The Understated Friendship
When Kamala Nehru went for her last treatment in Europe the person who receives her was Subhas Chandra Bose. He was the only person who was with Jawaharlal Nehru at the time of demise of Kamala Nehru and helps Nehru in making the funeral arrangements. Prior to 1935 when Subhas Bose writes to Jawaharlal Nehru his signing off was ‘Regards’ but from 1935 to 1939 his signing off changed to ‘Regards LOVE’. This ‘Love’ was a very significant and telling change.
The above two instances gives a very deep perspective of the relationship Subhas Chandra Bose and Pandit Jawaharlal Nehru shared in the early 1950s. The two students of India’s freedom struggle had very different lives and had a totally different psyche. One was a failure at his career as a barrister, the other excelled at everything he ventured into. They both travelled through Europe with entirely different circumstances. One came with liberals views, the other allegedly died of a crash in Taihoku Prefecture.
Professor Radrangshu Mukherjee, in his lecture ‘Comrades at the Crossroads: Jawaharlal and Subhas’ takes a look at the relationship between two of the most iconic figures in the Indian history and how their friendship came about.
He says, “Subhas Bose was an exceptional student. He stood 2nd in the B.A. Philosophy exam in the Calcutta University. He secured 5th position at the Civil Services Examinations. On the other hand Jawaharlal Nehru was just a mediocre student. At the University of Harrow one of his professor remarked in his clinical English style “Nehru is not without brains”. Both came back to India, Jawaharlal came in 1912 and Bose came back in 1921.”
The Smiling chair, Mahesh Rangarajan
Mahatma Gandhi played mentor to both the leader. Initially Bose approached Gandhi to seek his advice and guidance and more clarity about what Gandhi wanted to do particularly with the Non-cooperation movement. But Bose was not satisfied with the meeting. He was not convinced by Gandhi’s approach. He became a Gandhi sceptic. On the other hand when Nehru met Gandhi for the first time he found him to be a little distant. This perception of his changes when he sees Gandhi work through the Champaran Satyagrah and his own experience with him changes his views radically. There is a stark difference in their views.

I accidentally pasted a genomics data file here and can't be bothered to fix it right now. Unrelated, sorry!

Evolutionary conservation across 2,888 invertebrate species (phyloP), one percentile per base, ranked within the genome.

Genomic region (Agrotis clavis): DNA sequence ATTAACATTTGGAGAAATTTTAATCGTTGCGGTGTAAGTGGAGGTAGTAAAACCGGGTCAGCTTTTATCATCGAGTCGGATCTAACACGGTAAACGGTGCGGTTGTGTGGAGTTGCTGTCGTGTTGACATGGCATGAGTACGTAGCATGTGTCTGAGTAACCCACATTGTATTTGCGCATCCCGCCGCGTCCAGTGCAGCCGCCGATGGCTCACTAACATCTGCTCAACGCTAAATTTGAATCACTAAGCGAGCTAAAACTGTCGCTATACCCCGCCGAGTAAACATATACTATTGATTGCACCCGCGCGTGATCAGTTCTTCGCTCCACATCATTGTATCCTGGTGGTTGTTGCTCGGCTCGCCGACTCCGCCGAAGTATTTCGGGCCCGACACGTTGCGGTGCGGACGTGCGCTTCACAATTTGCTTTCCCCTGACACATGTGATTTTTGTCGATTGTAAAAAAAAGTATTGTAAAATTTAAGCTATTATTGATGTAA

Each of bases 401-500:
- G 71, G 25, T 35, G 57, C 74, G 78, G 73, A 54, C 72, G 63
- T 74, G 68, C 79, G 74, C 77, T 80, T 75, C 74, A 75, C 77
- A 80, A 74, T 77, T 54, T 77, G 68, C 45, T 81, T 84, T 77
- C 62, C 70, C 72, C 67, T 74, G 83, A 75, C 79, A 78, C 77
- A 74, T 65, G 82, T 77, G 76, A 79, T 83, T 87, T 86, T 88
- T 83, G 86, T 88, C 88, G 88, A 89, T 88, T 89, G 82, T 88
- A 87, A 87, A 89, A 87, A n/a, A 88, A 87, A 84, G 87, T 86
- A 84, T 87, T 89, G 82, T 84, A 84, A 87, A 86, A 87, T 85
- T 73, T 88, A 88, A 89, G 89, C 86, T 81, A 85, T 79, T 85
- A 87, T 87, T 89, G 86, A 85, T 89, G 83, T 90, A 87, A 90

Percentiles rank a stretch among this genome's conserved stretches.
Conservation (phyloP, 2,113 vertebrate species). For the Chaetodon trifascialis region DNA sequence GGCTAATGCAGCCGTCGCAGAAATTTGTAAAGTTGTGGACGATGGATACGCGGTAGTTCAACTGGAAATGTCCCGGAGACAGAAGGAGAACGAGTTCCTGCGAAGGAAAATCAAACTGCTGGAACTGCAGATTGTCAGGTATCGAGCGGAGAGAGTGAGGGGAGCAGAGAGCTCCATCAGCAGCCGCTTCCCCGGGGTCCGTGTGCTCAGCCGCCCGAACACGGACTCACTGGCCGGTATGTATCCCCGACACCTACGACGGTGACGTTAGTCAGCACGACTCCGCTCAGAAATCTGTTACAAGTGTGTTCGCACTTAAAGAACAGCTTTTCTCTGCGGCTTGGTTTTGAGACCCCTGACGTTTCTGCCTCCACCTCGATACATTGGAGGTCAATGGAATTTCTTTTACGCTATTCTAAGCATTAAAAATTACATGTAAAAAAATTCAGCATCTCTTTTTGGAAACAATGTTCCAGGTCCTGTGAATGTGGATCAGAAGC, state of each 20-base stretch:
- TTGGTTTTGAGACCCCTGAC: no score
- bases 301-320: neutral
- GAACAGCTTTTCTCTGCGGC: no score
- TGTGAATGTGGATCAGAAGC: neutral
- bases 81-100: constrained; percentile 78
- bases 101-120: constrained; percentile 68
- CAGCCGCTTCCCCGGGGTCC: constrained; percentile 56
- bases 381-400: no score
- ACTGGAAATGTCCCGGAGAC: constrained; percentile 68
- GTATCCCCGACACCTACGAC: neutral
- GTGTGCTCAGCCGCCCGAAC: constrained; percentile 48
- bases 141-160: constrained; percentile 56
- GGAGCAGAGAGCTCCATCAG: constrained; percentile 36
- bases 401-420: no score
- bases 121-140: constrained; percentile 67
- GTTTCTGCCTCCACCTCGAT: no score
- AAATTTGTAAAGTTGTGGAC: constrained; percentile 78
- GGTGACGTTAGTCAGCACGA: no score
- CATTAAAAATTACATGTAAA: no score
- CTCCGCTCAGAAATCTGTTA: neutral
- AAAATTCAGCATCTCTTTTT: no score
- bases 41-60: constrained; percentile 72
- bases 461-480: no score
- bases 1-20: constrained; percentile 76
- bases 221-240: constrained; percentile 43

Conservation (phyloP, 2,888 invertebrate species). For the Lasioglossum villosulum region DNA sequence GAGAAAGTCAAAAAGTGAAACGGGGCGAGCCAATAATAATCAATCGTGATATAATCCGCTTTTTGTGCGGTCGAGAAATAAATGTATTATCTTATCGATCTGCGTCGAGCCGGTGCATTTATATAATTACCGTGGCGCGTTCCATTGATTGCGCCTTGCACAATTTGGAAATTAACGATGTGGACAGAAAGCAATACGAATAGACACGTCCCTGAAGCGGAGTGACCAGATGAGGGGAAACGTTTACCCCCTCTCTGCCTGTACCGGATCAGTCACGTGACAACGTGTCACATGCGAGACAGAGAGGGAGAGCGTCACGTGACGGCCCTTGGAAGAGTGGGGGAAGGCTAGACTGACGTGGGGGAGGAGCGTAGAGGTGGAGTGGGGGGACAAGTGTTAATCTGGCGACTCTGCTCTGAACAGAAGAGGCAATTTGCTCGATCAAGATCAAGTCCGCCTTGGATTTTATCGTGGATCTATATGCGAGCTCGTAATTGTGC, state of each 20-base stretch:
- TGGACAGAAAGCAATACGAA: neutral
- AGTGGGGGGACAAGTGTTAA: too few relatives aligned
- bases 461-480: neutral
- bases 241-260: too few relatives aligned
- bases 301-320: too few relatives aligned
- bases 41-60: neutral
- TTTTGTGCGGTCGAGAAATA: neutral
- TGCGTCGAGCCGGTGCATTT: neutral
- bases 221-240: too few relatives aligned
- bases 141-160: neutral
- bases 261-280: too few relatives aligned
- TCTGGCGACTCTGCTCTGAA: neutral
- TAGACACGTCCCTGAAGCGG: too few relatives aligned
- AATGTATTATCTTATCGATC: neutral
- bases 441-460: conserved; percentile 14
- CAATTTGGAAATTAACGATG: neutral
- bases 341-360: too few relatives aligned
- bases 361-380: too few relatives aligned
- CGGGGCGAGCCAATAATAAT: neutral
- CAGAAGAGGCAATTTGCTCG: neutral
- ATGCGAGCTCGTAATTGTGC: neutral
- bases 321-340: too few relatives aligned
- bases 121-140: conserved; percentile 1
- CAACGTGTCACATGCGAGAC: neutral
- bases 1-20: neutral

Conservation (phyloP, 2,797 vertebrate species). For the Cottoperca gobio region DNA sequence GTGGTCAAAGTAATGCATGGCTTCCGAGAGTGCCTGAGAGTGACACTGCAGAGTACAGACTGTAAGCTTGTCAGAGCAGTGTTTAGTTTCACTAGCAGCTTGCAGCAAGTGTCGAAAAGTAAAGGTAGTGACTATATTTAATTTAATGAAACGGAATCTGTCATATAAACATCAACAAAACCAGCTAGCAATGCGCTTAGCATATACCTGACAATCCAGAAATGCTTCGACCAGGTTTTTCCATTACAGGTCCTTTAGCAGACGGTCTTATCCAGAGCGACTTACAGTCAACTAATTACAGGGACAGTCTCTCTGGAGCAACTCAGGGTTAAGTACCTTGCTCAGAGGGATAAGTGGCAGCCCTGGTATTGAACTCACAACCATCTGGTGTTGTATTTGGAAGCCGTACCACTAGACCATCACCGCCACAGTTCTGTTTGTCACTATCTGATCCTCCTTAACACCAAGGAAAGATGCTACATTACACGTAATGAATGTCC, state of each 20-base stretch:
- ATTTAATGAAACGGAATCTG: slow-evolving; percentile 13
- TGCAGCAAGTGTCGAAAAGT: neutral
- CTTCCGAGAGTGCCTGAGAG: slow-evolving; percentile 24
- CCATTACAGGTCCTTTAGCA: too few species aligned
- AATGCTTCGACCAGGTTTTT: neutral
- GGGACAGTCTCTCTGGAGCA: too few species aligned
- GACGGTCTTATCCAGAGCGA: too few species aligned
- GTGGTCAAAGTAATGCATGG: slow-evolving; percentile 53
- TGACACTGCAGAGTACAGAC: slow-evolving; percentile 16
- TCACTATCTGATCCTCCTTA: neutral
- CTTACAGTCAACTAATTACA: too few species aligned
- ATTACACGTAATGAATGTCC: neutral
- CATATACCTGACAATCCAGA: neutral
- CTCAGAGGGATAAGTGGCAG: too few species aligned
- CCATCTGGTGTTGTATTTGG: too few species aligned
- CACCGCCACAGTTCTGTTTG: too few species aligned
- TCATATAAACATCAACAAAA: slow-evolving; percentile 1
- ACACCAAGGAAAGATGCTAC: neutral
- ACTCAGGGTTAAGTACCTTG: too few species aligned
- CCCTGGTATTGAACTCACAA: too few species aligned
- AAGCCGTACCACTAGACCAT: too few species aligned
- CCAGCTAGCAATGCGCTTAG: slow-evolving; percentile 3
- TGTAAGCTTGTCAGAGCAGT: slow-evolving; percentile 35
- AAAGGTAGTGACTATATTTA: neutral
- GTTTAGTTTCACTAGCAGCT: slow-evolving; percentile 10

The two met, for the first time, in the late 1920s. When Nehru moves a resolution in Madras Congress pressing on the need of complete freedom, Subhas Bose provides outside support for it. It was the beginning of their political partnership. They both emerge as the radical wing of the congress who are a little impatience with the ways of the old guard. They both worked together to formulate a position which they can use as a launch pad for the complete independence of India. Nehru passes the resolution of Poorna Swaraj in his Presidential address in 1929 and thus began the journey of the complete freedom of India.
Professor Radrangshu Mukherjee
Their political partnership blossomed in the 1930s. One of the major catalysts for it was their exposure to the events that happened in Europe. “Subhas was unwell in prison, the British were unwilling to let him off. But they are willing to let him go to Europe for treatment. And that’s how Subhas travels to Europe. Nehru on the other hand travels to Europe for his wife’s treatment. Both of them were exposed to similar social and economic situation prevailing in Europe i.e. the growing crisis of capitalism, the emergence of socialism, and growing fascism. Subhas has been fascinated by this form of government while Nehru from the very outset was anti-fascism.”
After their stints, Nehru and Bose came back to India much aware about the situation in Europe and how it affects India. Both of them brought a novel dimension to the freedom struggle. This political friendship develops to a personal friendship. They now read same kind of books. They exchange letters enquiring about books. When Nehru is away in Europe and comes back Subhas was the first one to write. He writes “You don’t know how much I have missed you. I missed your advice. I missed our discussions together. These were profound gestures by two politically driven individuals.
This friendship has always been underrated and not much talked about. In the light of recent snooping controversy it is necessary to read between the lines and not to believe all that is being said. The two stalwarts shaped much of India’s future and inspired generations.